• 52 "Annual Report, Public Relations Department," 5, 27, 24.
objective research. The Office carried this material before the United States Senate to refute charges that movies caused juvenile delinquency.53

As Hays's staff tracked editorials and stories about Hollywood during 1933 and 1934, they compiled many pieces critical of the Payne Fund Studies. How many newspaper and magazine stories or radio addresses had been planted, or written from releases supplied by the MPPDA, is impossible to ascertain. Hays, who considered it an important part of his job "to see that editors were kept informed," found them "quick to pass on interesting facts to the public." Certainly with the public relations network that he had constructed, he was in a position to flood the media. While the Payne Fund Studies did possess their shortcomings, that they fell into disrepute so quickly surely owed much to the Hays Office's skillful publicity campaign.54

Still, Hays longed for someone not merely to discredit his critics but also to give movies a philosophical rationale-not unlike the way in which Lord had given the Production Code its moral underpinning. He found his man at the University of Chicago in the person of Mortimer Adler. When casting about for refutations of the PFS, Hays discovered Adler's book (coauthored with Jerome Michael), Crime, Law, and Social Science (1933). No friend of the social sciences, Adler doubted whether science could be used to study humanity's most perplexing questions, including the causes of crime. "An empirical science of criminology is not at present possible because no empirical sciences of psychology and sociology now exist." Adler seemed just the person who could pin the "pseudo-science" label on the Payne Fund Studies and make it stick.55

In the Hays Office, Adler's book became "the Bible." Through a representative, Hays persuaded Adler to appear in late 1934 before the Attorney

  • 53 "Authoritative Statements Concerning the Screen and Behavior," compiled by Motion Pictures Producers and Distributors of America, Inc., December 1934 [most likely 1933], 1, 2, Hays Papers. For Senate testimony, see Carl E. Milliken, "Memorandum on the Question of Scientific Findings as to the Behavioristic Influences of the Screen Particularly with Regard to Juvenile Delinquency," Submitted to the U. S. Senate Sub-Committee on Racketeering, December 11, 1933, Hays Papers; "Annual Report, Public Relations Department," 27, Hays Papers.
  • 54 Hays, Memoirs, 459. Recent studies have portrayed Hays as reacting passively to the Payne Fund Studies, or have underestimated his role in trying to discredit them. Gregory Black writes that the PFS "rendered Hays speechless …. Hays remained silent. In so doing he missed an opportunity to thwart the forces of censorship that were gathering strength for a renewed assault on the industry." Black, Hollywood Censored, 152, 154. Garth Jowett, Ian Jarvie, and Kathryn Fuller contend that Hollywood's effort at self-regulation through the Production Code and Production Code Administration rendered the PFS "moot." Jowett, Jarvie, and Fuller, Children and the Movies, 9.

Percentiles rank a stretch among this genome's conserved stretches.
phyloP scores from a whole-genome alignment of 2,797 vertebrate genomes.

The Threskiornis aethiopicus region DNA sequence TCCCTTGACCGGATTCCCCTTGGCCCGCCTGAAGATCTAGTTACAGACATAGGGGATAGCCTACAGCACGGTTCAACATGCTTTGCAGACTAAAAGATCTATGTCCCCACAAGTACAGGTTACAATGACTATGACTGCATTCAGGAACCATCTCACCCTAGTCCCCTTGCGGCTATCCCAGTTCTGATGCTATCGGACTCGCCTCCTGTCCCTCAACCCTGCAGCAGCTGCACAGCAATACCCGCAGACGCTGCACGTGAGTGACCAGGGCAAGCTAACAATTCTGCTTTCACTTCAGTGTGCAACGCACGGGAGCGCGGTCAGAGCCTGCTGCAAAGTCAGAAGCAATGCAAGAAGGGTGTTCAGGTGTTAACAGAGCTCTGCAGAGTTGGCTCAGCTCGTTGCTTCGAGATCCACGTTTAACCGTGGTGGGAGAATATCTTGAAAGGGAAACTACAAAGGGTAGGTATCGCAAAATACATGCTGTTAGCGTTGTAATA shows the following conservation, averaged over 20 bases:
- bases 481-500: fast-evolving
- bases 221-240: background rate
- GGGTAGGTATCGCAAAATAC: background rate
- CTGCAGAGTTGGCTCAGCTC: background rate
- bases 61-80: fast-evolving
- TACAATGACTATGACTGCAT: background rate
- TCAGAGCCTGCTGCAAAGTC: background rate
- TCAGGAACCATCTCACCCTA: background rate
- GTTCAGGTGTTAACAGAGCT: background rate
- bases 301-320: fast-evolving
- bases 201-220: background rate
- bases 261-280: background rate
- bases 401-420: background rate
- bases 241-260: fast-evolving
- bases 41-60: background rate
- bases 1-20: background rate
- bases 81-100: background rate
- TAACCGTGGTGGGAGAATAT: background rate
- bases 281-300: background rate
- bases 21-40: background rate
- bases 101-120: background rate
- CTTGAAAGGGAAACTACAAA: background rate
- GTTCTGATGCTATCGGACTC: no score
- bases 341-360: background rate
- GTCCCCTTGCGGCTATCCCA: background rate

• 55 Jerome Michael and Mortimer J. Adler, Crime, Law and Social Science (New York, 1933), 85.
General's Conference on Crime, where Adler testified as to how little was actually known about crime. Shortly thereafter, Adler met with Hays, and there followed other conferences with members of the MPPDA. Hays eventually asked the philosopher "to write an analysis of the Payne Fund studies and all similar sociological and psychological researches on the influence of the movies on human conduct, … in a manner similar to the review of criminological research" in Crime, Law and Social Science. Adler's report became the tenth and eleventh chapters in his book Art and Prudence (1937).56

Art and Prudence was at once a critique of the behavioral sciences and the Payne Fund Studies, and a commentary on the relation between cinema, art, and morality. Issues involving cinema's place in society, Adler believed, "were exactly the same problems that faced Aristotle and Plato as moral and political philosophers in relation to Greek drama." Adler took particular pride in the book's last section, "Cinematics," in which he tried to adapt to cinema the principles found in Aristotle's Poetics.57

Philosophizing aside, Adler savaged the Payne Fund Studies. He attacked the methodology used by PFS authors and argued for the absence of any scientific evidence proving that motion pictures caused crime. Of Dale, Adler was scathing. "Dale's own opinion about the way in which the movies influence behavior," he said, was "in no sense based upon his data." Obviously Dale did not know "the difference between art and propaganda." Adler denounced "the superficial and unfounded character of Dale's consideration of aesthetic, moral, and political questions. His lack of hesitation in expressing his opinions is equal to his lack of careful analysis, his lack of relevant knowledge."58

Whether the MPPDA paid Adler for his critique of the Payne Fund Studies is unclear. Certainly, though, Hays was so pleased with Adler's ability to put Hays's thoughts into words "that made him feel comfortable" that he hired the philosopher as a consultant and ghostwriter, and paid him more than half of what he made as a professor each year at the University of Chicago. The job-which during World War II involved writing Hays's annual reports-required only a few weeks out of each year, and was carried out in a swank New York apartment furnished by Hays. Adler was seduced

  • 56 Mortimer Adler to Leo Rosten, February 8, 1939, Mortimer J. Adler Papers, Box 25 (University of Chicago, Chicago, 111.). See also Adler in Proceedings of the Attorney General's Conference on Crime, Held December 10-13, 1934 (Washington, D. C, 1934?), 72-73.